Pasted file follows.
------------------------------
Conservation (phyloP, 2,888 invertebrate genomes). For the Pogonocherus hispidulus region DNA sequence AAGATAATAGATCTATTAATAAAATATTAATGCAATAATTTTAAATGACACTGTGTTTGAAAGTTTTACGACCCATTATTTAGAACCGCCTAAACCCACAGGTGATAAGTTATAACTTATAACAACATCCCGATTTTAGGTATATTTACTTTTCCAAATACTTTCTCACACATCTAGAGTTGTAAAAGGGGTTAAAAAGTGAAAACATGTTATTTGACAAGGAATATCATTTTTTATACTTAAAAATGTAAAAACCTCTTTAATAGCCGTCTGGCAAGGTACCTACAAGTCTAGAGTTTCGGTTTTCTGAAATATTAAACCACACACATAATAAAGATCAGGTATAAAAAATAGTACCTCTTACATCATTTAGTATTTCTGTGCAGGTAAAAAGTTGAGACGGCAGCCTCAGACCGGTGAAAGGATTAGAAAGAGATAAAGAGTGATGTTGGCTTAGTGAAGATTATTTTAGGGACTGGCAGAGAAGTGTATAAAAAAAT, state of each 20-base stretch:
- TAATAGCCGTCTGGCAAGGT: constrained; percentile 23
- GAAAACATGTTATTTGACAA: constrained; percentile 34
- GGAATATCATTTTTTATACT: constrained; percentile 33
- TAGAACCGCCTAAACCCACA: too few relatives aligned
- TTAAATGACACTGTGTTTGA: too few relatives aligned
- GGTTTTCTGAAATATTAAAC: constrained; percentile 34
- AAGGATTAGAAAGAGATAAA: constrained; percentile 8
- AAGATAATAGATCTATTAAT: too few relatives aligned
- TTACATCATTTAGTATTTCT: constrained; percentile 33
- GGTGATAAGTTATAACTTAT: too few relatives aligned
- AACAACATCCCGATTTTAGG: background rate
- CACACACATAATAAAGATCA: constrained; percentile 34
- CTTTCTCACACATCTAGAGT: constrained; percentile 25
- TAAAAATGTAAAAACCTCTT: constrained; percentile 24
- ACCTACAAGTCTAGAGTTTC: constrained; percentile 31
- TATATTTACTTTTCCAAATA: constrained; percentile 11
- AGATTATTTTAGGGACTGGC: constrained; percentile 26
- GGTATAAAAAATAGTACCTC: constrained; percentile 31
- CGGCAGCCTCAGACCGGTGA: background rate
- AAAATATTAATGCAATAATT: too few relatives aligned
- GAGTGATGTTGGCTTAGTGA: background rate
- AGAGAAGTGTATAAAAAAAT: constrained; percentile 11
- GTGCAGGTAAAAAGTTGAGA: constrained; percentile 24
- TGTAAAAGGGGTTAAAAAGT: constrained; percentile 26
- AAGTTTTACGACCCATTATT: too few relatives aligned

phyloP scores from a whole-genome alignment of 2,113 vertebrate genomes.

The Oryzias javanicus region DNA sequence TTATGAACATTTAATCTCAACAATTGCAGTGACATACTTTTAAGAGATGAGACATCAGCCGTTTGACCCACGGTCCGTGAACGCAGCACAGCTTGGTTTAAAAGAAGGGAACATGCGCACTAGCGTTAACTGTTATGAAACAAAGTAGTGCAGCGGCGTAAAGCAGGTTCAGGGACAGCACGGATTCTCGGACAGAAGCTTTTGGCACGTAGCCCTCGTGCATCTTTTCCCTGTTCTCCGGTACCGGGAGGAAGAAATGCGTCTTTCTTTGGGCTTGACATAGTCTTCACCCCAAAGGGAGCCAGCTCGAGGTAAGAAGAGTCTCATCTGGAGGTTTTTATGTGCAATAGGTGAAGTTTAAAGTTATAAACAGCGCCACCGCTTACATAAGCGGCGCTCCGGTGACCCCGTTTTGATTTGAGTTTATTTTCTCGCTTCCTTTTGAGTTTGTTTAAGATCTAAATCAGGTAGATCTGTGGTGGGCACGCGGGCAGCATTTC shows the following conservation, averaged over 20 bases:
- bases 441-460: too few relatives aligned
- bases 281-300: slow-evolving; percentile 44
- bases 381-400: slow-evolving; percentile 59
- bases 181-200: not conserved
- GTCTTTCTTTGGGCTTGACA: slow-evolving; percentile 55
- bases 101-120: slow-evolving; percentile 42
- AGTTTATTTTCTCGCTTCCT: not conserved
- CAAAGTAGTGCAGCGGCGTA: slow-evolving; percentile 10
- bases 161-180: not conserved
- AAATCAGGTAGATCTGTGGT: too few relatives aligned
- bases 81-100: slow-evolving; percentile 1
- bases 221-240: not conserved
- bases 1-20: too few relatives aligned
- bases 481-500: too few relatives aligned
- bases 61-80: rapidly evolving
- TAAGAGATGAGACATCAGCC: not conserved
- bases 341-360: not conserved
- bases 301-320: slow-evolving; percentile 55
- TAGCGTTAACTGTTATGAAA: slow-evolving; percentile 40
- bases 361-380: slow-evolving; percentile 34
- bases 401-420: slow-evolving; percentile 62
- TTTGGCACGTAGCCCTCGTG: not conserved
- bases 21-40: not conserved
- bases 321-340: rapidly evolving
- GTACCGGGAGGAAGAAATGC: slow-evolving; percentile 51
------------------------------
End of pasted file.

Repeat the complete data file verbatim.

Conservation (phyloP, 2,888 invertebrate genomes). For the Pogonocherus hispidulus region DNA sequence AAGATAATAGATCTATTAATAAAATATTAATGCAATAATTTTAAATGACACTGTGTTTGAAAGTTTTACGACCCATTATTTAGAACCGCCTAAACCCACAGGTGATAAGTTATAACTTATAACAACATCCCGATTTTAGGTATATTTACTTTTCCAAATACTTTCTCACACATCTAGAGTTGTAAAAGGGGTTAAAAAGTGAAAACATGTTATTTGACAAGGAATATCATTTTTTATACTTAAAAATGTAAAAACCTCTTTAATAGCCGTCTGGCAAGGTACCTACAAGTCTAGAGTTTCGGTTTTCTGAAATATTAAACCACACACATAATAAAGATCAGGTATAAAAAATAGTACCTCTTACATCATTTAGTATTTCTGTGCAGGTAAAAAGTTGAGACGGCAGCCTCAGACCGGTGAAAGGATTAGAAAGAGATAAAGAGTGATGTTGGCTTAGTGAAGATTATTTTAGGGACTGGCAGAGAAGTGTATAAAAAAAT, state of each 20-base stretch:
- TAATAGCCGTCTGGCAAGGT: constrained; percentile 23
- GAAAACATGTTATTTGACAA: constrained; percentile 34
- GGAATATCATTTTTTATACT: constrained; percentile 33
- TAGAACCGCCTAAACCCACA: too few relatives aligned
- TTAAATGACACTGTGTTTGA: too few relatives aligned
- GGTTTTCTGAAATATTAAAC: constrained; percentile 34
- AAGGATTAGAAAGAGATAAA: constrained; percentile 8
- AAGATAATAGATCTATTAAT: too few relatives aligned
- TTACATCATTTAGTATTTCT: constrained; percentile 33
- GGTGATAAGTTATAACTTAT: too few relatives aligned
- AACAACATCCCGATTTTAGG: background rate
- CACACACATAATAAAGATCA: constrained; percentile 34
- CTTTCTCACACATCTAGAGT: constrained; percentile 25
- TAAAAATGTAAAAACCTCTT: constrained; percentile 24
- ACCTACAAGTCTAGAGTTTC: constrained; percentile 31
- TATATTTACTTTTCCAAATA: constrained; percentile 11
- AGATTATTTTAGGGACTGGC: constrained; percentile 26
- GGTATAAAAAATAGTACCTC: constrained; percentile 31
- CGGCAGCCTCAGACCGGTGA: background rate
- AAAATATTAATGCAATAATT: too few relatives aligned
- GAGTGATGTTGGCTTAGTGA: background rate
- AGAGAAGTGTATAAAAAAAT: constrained; percentile 11
- GTGCAGGTAAAAAGTTGAGA: constrained; percentile 24
- TGTAAAAGGGGTTAAAAAGT: constrained; percentile 26
- AAGTTTTACGACCCATTATT: too few relatives aligned

phyloP scores from a whole-genome alignment of 2,113 vertebrate genomes.

The Oryzias javanicus region DNA sequence TTATGAACATTTAATCTCAACAATTGCAGTGACATACTTTTAAGAGATGAGACATCAGCCGTTTGACCCACGGTCCGTGAACGCAGCACAGCTTGGTTTAAAAGAAGGGAACATGCGCACTAGCGTTAACTGTTATGAAACAAAGTAGTGCAGCGGCGTAAAGCAGGTTCAGGGACAGCACGGATTCTCGGACAGAAGCTTTTGGCACGTAGCCCTCGTGCATCTTTTCCCTGTTCTCCGGTACCGGGAGGAAGAAATGCGTCTTTCTTTGGGCTTGACATAGTCTTCACCCCAAAGGGAGCCAGCTCGAGGTAAGAAGAGTCTCATCTGGAGGTTTTTATGTGCAATAGGTGAAGTTTAAAGTTATAAACAGCGCCACCGCTTACATAAGCGGCGCTCCGGTGACCCCGTTTTGATTTGAGTTTATTTTCTCGCTTCCTTTTGAGTTTGTTTAAGATCTAAATCAGGTAGATCTGTGGTGGGCACGCGGGCAGCATTTC shows the following conservation, averaged over 20 bases:
- bases 441-460: too few relatives aligned
- bases 281-300: slow-evolving; percentile 44
- bases 381-400: slow-evolving; percentile 59
- bases 181-200: not conserved
- GTCTTTCTTTGGGCTTGACA: slow-evolving; percentile 55
- bases 101-120: slow-evolving; percentile 42
- AGTTTATTTTCTCGCTTCCT: not conserved
- CAAAGTAGTGCAGCGGCGTA: slow-evolving; percentile 10
- bases 161-180: not conserved
- AAATCAGGTAGATCTGTGGT: too few relatives aligned
- bases 81-100: slow-evolving; percentile 1
- bases 221-240: not conserved
- bases 1-20: too few relatives aligned
- bases 481-500: too few relatives aligned
- bases 61-80: rapidly evolving
- TAAGAGATGAGACATCAGCC: not conserved
- bases 341-360: not conserved
- bases 301-320: slow-evolving; percentile 55
- TAGCGTTAACTGTTATGAAA: slow-evolving; percentile 40
- bases 361-380: slow-evolving; percentile 34
- bases 401-420: slow-evolving; percentile 62
- TTTGGCACGTAGCCCTCGTG: not conserved
- bases 21-40: not conserved
- bases 321-340: rapidly evolving
- GTACCGGGAGGAAGAAATGC: slow-evolving; percentile 51